You’ve already established daily creativity habits and wrote some of them down. Now it’s time to use idea evaluation methods to choose which great idea gets the green light. Either make the decision yourself or bring in a team of experts. Regardless of who’s involved, you’ll want to consider the following.
Does It Already Exist?
When evaluating whether an idea is worth pursuing, one place to start to search the Internet. Find out if anyone tried this before. Try to find success stories to determine if there’s a common reason why they succeeded. Likewise, look for examples where implementation of an idea resulted in failure. Is the reason for failure the same for all? These can become learning opportunities during the evaluation process.
In those cases where it succeeded is to consider is how it disrupted an existing industry. For example, look at Airbnb and CouchSurfer formalizing the rental of private rooms and couches. They affected the Hotel and Motel industry which had a monopoly on that market.Try to find #success stories to determine if there's a common reason why they succeeded Click To Tweet
Another example of success is Uber and Lyft. Both allows private individuals to have a part time job renting seats in their car. They upset the existing shuttle and taxi business, some of which made a full-time living. Prices charged by Uber and Lyft were much less than current transportation options. The new kid on the block also wasn’t under heavy regulation either. It led to shuttle and taxi companies convincing some cities to ban the practice. Meanwhile, other cities welcomed the competition.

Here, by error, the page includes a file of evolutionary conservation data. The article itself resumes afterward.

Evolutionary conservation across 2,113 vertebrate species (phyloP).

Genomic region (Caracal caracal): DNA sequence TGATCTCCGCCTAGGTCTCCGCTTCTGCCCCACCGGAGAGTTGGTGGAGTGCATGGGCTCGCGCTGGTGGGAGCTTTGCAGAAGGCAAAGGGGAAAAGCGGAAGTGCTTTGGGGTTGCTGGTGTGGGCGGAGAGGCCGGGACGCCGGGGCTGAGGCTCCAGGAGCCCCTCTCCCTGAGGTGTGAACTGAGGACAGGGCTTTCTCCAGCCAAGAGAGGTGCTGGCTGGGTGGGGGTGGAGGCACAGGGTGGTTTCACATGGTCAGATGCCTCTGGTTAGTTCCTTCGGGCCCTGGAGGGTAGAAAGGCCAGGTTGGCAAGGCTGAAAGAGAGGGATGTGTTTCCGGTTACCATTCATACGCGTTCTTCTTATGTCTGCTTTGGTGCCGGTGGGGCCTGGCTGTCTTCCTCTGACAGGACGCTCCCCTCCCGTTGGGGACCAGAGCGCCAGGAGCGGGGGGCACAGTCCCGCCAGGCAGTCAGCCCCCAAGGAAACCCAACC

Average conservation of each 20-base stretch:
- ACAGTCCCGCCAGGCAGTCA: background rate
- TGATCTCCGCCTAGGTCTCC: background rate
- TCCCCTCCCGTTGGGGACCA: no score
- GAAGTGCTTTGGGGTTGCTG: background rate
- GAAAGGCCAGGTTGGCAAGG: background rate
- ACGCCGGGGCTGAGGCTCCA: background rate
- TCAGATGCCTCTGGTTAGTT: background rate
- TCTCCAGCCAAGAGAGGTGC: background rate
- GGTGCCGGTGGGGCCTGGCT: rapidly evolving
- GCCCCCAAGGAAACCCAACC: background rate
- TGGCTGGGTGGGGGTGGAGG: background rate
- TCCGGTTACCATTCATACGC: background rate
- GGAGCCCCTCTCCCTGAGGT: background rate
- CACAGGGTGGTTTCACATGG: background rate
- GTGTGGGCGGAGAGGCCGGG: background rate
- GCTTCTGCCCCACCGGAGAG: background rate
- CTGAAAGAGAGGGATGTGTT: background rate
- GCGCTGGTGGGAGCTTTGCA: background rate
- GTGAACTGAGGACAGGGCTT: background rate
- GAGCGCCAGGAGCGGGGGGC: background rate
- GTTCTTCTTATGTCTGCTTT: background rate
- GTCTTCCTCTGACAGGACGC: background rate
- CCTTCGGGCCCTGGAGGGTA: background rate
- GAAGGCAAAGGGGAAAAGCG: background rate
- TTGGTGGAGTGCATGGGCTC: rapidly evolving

When it comes to implementing your idea, you need to consider the amount of expertise required. If you are a beginning novice in the industry, then you’ll have a lot to learn in a short period. Having little knowledge can be beneficial because you aren’t restricted by existing limitations.
There will be some aspects of the project needing experts due to the complexity. Others need to stay on top of regulatory compliance with applicable laws. Before hiring outsiders, have them sign a non-disclosure agreement before sharing detailed information.
For a new idea to be an economic success there needs to be willing customers that want to use it. One of the best ways to determine interest is to survey potential buyers. Make sure to present the idea in a believable and understandable form. If you don’t, prospects likely won’t be interest in it. Consider ethical and socially acceptable norms when putting together the presentation.
Also, have all descriptions as concise as possible. The idea should express the value that they will receive. The perceived value will affect how much they would be willing to pay for it. Another way is by attending trade shows where the target audience hangs out. Socialize with attendees and vendor exhibits without revealing too much. Keep in mind that there won’t be opportunities for non-disclosure agreements in this environment.One of the best ways to determine interest is to #survey potential buyers @pollwithstraw Click To Tweet